AMMAN: Jordan’s former central bank governor said on Wednesday he was pushed into resigning after armed police surrounded the bank’s headquarters, in a show of force that economists said threatened the institution’s independence.Faris Sharaf, a respected banker appointed last November who lobbied against a government program of hefty subsidies, resigned last week, shaking a domestic financial sector he was credited with nursing back to health.He told journalists that security forces gathered at the bank in the center of Amman on Sunday, a day after he resisted a phone request from Prime Minister Marouf Al-Bakhit to quit.“When I saw the danger to the institution and the country by such violent behavior, and to protect the institution and the future of the country, I immediately submitted my resignation,” Sharaf said in his first public comments since leaving office.Independent witnesses confirmed to Reuters that security personnel had surrounded the bank, and a security source said gendarmes had taken position around the entrance to ensure Sharaf would be barred from entering.Central Bank and government sources declined to comment on the circumstances of Sharaf’s resignation.
While being spared the widespread civil turmoil that has this year shaken and in some cases toppled regimes across the Middle East and North Africa, Jordan saw weeks of protests when people called for wider political reforms.To head off greater unrest, Jordanian authorities expanded subsidies to the tune of $1.4 billion and channelled tens of millions of dollars to develop provincial and tribal areas that form the backbone of support for the Hashemite royal family regime, offering more handouts to citizens.Sharaf had been critical of the subsidies, which he said were eating up the country’s 6.9 billion dinars ($9.73 billion) budget and risked pushing the public debt beyond $15 billion.
Opposition politicians and bankers said his departure had further damaged the image of a government already under fire for failing to spur growth and restore flagging business confidence as the economy reels.The central bank’s independence was now in question, according to senior figures.“The way he was asked to leave is an encroachment on the central bank’s independence. It would be worrying if it is an attempt to relieve fiscal constraints by ensuring future facilities and loans,” said Jawad Al-Anani, a former deputy prime minister and prominent economist.Businessmen and economists say Sharaf, a technocrat who served as deputy governor and as head of the state pension fund saw growth in its 5 billion ($7 billion) portfolio, played a key role in strengthening bank regulation credited with improving the health of the banking sector.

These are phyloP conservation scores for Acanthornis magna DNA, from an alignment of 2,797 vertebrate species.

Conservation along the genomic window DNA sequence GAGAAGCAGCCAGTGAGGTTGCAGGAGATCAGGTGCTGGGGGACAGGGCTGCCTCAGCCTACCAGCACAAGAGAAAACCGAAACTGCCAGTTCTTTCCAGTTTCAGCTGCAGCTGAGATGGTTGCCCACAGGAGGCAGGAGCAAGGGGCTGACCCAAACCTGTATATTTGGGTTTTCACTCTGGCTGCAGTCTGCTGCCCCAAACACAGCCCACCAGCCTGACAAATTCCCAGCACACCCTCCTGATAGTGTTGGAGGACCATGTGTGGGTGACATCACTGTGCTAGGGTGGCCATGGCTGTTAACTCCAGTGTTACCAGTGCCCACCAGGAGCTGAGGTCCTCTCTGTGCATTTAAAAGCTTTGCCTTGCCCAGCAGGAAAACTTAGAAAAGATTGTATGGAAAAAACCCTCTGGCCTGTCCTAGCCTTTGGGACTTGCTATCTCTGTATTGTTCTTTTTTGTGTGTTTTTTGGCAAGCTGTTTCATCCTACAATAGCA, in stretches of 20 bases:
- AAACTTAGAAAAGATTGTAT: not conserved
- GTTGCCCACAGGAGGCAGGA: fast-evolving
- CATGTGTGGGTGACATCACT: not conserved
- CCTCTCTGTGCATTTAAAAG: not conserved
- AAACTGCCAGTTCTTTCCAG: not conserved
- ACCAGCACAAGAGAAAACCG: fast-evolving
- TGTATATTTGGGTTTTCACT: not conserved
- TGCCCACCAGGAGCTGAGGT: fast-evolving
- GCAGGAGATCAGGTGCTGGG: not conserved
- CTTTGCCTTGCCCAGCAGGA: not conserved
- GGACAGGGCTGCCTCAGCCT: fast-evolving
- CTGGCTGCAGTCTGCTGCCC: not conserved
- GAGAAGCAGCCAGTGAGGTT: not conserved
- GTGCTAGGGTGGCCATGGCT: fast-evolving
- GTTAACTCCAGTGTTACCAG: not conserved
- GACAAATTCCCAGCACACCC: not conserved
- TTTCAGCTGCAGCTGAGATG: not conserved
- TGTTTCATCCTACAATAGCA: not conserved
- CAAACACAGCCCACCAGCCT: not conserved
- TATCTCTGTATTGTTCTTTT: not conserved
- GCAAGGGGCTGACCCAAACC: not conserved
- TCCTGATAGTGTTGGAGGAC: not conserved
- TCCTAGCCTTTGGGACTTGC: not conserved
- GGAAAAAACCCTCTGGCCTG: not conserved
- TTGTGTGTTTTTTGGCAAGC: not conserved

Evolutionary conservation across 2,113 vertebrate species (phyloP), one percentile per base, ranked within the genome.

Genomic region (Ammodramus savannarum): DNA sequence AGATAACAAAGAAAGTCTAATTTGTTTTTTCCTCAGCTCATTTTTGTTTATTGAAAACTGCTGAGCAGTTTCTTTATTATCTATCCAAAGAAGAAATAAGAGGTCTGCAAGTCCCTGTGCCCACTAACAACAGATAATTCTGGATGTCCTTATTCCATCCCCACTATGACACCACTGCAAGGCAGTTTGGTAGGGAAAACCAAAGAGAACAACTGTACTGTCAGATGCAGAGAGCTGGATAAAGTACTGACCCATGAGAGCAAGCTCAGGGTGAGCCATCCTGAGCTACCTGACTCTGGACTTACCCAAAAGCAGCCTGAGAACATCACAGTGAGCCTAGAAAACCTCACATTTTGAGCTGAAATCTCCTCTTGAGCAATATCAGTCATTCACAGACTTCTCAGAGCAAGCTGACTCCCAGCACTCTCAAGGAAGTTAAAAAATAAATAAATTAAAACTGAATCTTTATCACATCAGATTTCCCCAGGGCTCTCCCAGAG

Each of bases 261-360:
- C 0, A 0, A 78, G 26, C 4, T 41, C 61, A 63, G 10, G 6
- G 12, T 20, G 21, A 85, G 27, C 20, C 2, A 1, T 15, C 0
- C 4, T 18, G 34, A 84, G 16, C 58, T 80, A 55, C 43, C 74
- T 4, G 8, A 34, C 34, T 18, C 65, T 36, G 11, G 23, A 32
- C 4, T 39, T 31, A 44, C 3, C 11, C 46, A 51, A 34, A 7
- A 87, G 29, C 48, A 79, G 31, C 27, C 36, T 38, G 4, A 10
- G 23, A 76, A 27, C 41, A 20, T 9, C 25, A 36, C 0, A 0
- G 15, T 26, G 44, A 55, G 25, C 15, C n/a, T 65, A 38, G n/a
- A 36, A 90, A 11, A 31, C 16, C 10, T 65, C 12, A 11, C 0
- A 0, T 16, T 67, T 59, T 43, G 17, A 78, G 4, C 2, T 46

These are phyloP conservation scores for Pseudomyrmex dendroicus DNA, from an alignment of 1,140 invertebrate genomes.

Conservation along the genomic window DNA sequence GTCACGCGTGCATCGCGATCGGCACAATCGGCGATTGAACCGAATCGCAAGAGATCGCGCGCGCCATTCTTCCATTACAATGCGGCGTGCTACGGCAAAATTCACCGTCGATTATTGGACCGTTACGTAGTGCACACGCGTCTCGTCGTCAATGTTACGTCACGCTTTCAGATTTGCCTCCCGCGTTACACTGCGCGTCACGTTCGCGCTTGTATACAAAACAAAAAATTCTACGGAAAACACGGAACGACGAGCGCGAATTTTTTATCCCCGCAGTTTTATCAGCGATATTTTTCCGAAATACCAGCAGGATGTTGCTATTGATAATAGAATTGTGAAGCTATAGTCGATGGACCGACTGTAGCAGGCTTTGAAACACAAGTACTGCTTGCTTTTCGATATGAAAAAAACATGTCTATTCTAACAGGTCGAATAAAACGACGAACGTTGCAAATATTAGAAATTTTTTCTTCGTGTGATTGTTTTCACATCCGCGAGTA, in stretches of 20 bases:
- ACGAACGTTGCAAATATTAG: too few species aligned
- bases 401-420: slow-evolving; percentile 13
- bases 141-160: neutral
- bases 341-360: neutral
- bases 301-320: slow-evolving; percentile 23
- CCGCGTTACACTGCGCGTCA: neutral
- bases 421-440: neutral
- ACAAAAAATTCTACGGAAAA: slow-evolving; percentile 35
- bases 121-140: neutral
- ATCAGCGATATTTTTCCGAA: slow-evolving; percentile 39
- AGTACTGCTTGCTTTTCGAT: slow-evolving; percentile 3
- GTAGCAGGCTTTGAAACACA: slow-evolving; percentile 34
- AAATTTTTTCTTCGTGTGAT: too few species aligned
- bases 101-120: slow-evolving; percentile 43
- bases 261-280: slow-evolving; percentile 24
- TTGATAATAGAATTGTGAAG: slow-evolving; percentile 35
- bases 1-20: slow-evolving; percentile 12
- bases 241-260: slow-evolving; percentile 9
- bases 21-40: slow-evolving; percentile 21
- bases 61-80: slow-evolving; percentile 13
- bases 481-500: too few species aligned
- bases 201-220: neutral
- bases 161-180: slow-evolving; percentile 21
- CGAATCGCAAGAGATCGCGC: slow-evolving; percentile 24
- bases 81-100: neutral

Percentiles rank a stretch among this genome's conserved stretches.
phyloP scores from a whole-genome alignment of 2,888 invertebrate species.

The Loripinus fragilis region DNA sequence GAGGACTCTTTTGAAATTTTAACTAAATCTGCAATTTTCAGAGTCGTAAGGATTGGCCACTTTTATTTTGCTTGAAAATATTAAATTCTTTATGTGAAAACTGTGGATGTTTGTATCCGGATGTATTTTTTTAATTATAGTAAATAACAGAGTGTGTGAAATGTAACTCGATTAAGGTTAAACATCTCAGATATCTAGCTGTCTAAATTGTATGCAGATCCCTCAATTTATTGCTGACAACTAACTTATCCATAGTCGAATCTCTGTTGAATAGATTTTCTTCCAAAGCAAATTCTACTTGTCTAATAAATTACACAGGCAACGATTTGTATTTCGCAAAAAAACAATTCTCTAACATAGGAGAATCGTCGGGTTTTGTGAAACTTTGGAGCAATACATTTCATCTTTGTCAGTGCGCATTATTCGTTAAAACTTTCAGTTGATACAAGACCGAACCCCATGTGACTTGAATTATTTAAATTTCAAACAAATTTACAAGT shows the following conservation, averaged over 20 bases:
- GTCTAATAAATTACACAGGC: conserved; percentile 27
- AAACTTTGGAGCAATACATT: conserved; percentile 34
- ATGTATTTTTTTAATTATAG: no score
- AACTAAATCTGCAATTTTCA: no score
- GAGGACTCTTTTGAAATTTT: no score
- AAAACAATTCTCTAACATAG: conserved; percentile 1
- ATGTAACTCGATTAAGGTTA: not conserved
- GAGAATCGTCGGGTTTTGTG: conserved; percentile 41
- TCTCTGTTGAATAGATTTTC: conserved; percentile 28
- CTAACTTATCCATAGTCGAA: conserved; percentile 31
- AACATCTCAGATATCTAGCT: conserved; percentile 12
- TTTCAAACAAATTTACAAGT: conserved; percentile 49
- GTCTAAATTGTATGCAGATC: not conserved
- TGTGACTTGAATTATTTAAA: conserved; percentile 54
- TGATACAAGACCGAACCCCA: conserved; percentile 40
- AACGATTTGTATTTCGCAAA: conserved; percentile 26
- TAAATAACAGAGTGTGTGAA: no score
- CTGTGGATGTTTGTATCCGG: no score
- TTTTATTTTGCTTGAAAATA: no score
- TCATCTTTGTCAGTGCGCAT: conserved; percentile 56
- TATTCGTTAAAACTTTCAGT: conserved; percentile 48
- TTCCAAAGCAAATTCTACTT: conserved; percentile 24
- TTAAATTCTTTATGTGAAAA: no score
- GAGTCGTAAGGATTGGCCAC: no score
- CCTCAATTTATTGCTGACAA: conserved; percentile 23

Jordan’s banks have a healthy capital base with assets of over 36.5 billion dinars ($51.5 billion).Prime Minister Bakhit, drawn from the ranks of the country’s powerful conservative state bureaucracy, was quoted in local papers as saying US-educated Sharaf’s liberal leanings and advocacy of free-market economics ran contrary to the government’s program for expanding social welfare.“Sharaf showed that he was not in tune with the special government orientation of social welfare economics as opposed to free market views he embraced,” Bakhit was quoted as saying.Bakhit favors a bigger state role in the economy and wants to roll back privatization measures that his supporters say have widened social gaps in the country.
Economic growth in Jordan is expected to hover at around 3 percent this year, comparing with an average of 7 percent over the last decade and its slowest rate of expansion since a crisis in 1989, when the aid-dependent kingdom was forced to seek help from the IMF.It is also struggling to trim a deficit that stands at over $1 billion.Bakhit said the central bank governor had no immunity under the constitution and it was the government’s prerogative to appoint and dismiss him.
Sharaf, who said his dismissal was illegal, has been replaced by a long-time veteran of the bank, Mohammad Said Shaheen, a deputy governor who is not expected to change a policy brief whose main plank is the defense of the dinar currency, which is pegged to the dollar.But Sharaf’s ouster is unprecedented for one of the few state institutions that have been spared political meddling in a country where nepotism and favoritism are rife.“The institution that is responsible for monetary policy should be independent of political decisions, whether they are in tune with the government’s policies or not,” he added. – Arabnews